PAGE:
Scott Hardie | October 18, 2002
Here's a game show puzzle for you. Let's say you're on the show "Let's Make a Deal." Host Monty Hall presents you with three doors. One of them has a car behind it, and the other two have goats. Monty knows which one has the car, and he gives you a choice. No matter which one you choose, Monty goes to one of the other two and opens it, showing you a goat of course. He asks, "Last chance: Keep the door you chose, or switch to the other one?" Which choice gives you better odds of winning the car?

The intuitive answer is to say that they have 50/50 odds, but that's why intuition isn't always correct in statistical mathematics. It appears that since Monty is always going to eliminate one wrong answer, the others must be one right and one wrong, thus 50/50 odds.

But remember, at the start of the contest, the car has equal likelihood of being behind any of the three doors. The fact that Monty is revealing one of the wrong doors is irrelevant, since he's always going to show a wrong door. It's a trick! When you choose a door, there's a 33% chance that you've chosen the car. But there's a 66% chance that the car is behind one of the other two doors, right? So your odds are twice as good if you switch to one of the other doors (66%), instead of staying with the one you've got (33%). How do you know which door to switch to? The one that Monty hasn't opened, of course!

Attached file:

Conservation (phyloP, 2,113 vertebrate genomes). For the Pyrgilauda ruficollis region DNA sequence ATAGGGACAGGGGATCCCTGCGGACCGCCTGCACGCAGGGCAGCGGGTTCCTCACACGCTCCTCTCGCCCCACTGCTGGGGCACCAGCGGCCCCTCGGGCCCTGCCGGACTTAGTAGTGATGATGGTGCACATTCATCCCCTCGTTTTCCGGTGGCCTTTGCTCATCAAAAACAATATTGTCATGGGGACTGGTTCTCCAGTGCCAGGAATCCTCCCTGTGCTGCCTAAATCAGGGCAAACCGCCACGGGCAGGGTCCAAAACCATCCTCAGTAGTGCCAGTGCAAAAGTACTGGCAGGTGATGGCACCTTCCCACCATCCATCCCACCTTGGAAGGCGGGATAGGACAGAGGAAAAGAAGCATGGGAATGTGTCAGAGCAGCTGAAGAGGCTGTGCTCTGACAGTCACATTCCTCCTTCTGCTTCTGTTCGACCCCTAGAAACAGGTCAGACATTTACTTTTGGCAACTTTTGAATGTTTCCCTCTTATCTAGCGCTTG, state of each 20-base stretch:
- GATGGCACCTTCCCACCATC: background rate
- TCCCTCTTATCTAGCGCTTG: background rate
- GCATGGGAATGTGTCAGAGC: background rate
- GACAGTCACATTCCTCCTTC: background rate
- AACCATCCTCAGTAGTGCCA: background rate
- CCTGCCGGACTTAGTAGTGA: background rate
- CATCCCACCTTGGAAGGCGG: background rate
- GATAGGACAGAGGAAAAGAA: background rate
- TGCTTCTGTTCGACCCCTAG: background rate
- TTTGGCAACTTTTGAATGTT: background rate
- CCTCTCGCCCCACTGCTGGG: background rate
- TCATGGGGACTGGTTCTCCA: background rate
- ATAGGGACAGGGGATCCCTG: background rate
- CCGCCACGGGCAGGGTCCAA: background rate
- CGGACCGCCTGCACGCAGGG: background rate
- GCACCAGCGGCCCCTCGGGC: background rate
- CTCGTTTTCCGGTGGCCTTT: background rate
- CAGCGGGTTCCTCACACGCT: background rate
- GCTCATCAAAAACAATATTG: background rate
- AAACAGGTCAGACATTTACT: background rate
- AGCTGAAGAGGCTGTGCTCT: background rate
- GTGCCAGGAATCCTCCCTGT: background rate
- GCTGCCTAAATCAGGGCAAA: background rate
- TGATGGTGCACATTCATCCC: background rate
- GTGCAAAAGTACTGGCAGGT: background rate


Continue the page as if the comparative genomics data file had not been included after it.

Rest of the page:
Sounds silly, doesn't it? The only way to know for sure is to map out the possible outcomes. Fortunately, since I'm lazy, I found this UCSD page that already did it. You can see from the grid, your odds of winning if you stick with your chosen door are 1 in 3, but your odds of winning if you switch doors are 2 in 3, or twice as much.

I find this paradox interesting because it reminds us that we sometimes think statistical factors are relevant when they are quite the opposite. I first read about this paradox in The Straight Dope, but their explanation was vague, and I didn't really get it until I read the above web page. Neat, huh?

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